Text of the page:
Battling Academic Pressures : Emotional Well-being for Students

You’re off to college. Now real life can begin! Your dreams are approaching reality. You did a fine audition and have been accepted to a great school. Everything is going your way. You’ll make new friends, hang out with other passionate musicians, and learn many new skills, which will make you a prominent singer. You are ready to conquer the world!

You might also get a little anxious, however, now that you are leaving the safety of your home and your school community. What if you don’t fit in? What if the students or faculty don’t like you? What if everybody else is a much better singer? What if you have trouble with diction or can’t get the French pronunciation correct? They might think you are stupid. Maybe you have to memorize music in a very short amount of time and that is not your strength. What if you miss your family and friends at home? What if . . . what if . . . what if ?

Now that you are on your way to the next phase of your life, you feel a certain level of stress, a mixture of excitement and fear. The unknown can be scary—but as we all know, stress and worry does not help anybody. Nevertheless, going to college will require a lot more from you than high school did. It will bring you many new challenges, and you are the only one to decide how to handle them. Besides dealing with a whole new curriculum, you’re probably going to leave home and take care of yourself, which might include shopping, making food, doing laundry, etc. On top of that, you might have to find a parttime job to help pay for your education—and you might have to commute, which can be exhausting and time consuming.

What can you do to make your new life a successful balancing act? How can you blend practicing, classes, homework, rehearsals, and your social life, while, most importantly, maintaining your health and an overall feeling of happiness?

Ask yourself, what is my goal? What do I want to achieve in college? What do I want to achieve this year, this month, this week, this day? If you don’t know where you want to go, you won’t know how to get there. Most people want to sing at the Met—the trick is, how do you plan to get there? It’s a journey and you have to outline it carefully.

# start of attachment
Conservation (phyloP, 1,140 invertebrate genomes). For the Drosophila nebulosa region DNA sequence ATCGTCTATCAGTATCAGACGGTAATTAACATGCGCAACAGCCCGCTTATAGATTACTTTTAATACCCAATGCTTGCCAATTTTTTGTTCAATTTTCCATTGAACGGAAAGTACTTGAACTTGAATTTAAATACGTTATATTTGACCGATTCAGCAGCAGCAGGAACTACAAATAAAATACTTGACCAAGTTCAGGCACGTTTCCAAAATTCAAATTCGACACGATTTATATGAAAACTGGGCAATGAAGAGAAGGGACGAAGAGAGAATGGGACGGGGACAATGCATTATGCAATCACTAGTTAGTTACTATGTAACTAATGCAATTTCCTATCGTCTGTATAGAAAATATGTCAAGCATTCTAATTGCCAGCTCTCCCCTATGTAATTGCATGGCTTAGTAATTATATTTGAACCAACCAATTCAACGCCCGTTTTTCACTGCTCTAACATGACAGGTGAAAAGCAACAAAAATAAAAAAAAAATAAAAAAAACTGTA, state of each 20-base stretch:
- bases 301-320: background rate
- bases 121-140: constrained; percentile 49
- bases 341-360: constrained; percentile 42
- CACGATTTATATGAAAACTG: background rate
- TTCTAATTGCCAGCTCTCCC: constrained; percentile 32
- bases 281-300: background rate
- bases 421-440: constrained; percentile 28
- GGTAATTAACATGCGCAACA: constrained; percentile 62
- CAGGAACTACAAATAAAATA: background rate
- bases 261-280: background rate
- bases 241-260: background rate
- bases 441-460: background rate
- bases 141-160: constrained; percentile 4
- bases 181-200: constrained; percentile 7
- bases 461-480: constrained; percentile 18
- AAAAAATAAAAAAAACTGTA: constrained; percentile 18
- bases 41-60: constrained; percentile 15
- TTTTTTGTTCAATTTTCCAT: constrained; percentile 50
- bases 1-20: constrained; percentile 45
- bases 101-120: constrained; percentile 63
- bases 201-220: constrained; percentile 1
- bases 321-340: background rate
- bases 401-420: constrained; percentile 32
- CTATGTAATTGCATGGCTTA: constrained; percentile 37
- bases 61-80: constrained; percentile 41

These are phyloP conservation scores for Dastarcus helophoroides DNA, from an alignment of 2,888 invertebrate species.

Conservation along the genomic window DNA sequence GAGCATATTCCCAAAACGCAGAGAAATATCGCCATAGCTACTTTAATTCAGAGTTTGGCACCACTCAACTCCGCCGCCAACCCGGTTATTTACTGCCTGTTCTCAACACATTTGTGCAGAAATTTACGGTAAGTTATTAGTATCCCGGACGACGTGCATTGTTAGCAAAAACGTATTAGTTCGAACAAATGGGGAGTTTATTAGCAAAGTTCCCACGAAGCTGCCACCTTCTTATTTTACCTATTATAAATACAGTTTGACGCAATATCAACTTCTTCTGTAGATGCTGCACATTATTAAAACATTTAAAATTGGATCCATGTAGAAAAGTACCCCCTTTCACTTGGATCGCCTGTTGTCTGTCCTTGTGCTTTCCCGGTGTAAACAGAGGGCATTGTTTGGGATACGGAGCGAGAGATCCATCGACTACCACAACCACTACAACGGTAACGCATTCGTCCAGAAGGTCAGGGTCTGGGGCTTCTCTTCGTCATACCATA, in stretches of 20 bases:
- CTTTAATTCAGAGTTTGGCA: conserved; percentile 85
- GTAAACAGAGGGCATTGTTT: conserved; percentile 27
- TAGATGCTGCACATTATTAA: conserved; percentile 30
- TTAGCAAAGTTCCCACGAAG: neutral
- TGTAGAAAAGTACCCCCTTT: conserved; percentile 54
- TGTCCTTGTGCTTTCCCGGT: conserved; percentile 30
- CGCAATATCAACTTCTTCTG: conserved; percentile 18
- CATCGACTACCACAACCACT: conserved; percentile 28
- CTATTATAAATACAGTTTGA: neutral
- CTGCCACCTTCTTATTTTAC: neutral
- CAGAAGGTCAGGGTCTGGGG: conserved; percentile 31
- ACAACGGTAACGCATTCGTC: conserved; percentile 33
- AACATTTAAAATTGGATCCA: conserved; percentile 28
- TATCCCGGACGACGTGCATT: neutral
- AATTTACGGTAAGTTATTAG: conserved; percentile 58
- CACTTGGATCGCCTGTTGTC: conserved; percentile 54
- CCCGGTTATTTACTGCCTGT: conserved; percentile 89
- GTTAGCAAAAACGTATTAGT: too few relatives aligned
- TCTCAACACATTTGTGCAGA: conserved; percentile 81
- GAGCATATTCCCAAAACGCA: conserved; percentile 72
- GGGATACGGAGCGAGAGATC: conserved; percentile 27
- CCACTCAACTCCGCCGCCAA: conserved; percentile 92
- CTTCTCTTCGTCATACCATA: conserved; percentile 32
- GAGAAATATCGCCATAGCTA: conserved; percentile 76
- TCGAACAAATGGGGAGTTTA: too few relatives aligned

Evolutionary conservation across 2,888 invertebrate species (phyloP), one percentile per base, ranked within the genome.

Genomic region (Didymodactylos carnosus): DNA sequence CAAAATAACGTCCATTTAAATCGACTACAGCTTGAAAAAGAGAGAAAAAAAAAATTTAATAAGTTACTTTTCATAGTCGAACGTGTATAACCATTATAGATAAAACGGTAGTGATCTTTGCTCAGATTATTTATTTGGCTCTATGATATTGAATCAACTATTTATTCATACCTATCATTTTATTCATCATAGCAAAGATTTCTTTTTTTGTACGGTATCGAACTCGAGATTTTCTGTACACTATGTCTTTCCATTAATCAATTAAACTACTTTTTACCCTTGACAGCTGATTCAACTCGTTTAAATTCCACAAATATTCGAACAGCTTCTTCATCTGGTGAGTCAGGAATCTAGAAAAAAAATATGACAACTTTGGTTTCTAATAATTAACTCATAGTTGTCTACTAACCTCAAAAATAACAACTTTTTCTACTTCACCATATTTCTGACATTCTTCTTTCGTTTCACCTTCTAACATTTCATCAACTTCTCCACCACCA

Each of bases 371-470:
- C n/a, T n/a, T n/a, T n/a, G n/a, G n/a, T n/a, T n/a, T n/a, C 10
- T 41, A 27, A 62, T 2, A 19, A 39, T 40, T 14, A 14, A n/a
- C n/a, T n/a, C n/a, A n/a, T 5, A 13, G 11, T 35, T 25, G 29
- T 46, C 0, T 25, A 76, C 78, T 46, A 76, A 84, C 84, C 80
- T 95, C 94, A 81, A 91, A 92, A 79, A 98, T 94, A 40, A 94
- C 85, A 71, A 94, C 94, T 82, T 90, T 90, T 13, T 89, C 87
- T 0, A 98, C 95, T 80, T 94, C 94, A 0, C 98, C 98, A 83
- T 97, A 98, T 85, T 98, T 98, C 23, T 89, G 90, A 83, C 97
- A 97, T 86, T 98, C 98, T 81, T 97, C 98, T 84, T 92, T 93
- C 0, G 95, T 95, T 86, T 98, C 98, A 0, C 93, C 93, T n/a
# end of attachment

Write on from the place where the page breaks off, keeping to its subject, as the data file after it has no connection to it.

Gary Blair, author of What Are Your Goals, writes, “You need to be fearless, daring, and have a courageous spirit, nerves of steel, and a massive dose of self-confi dence” (Gary Ryan Blair, Big BANG, A Formula on How to Create Monumental, Quantum-Leap Performance in Life and/or Career, Internet Marketing News Watch, [accessed Jan. 6, 2007]). Compile a list of your self-assessments, discover your strengths and weaknesses, and decide what you need to work on to get to your destination.

Before you get overwhelmed and stressed out about the amount of work you have to do, make a weekly schedule. Start by writing down your classes, practice times, and rehearsals, and then add the average number of hours
you spend sleeping, commuting, cooking, eating, shopping, doing laundry, etc. That way you’ll know how much time you have left for homework, memorizing music, research, going to the gym and any other activity you like or need to do on a regular basis.

Be sure to schedule some “catch-up” time to avoid getting behind, in case you have a “low energy” day or lose time because of unexpected situations. See Connie Barnett’s excellent article, “Success Is Only a Place Mat Away,”
Parts I and II (CS, February and April 2006) for detailed ideas on how to use your time most efficiently.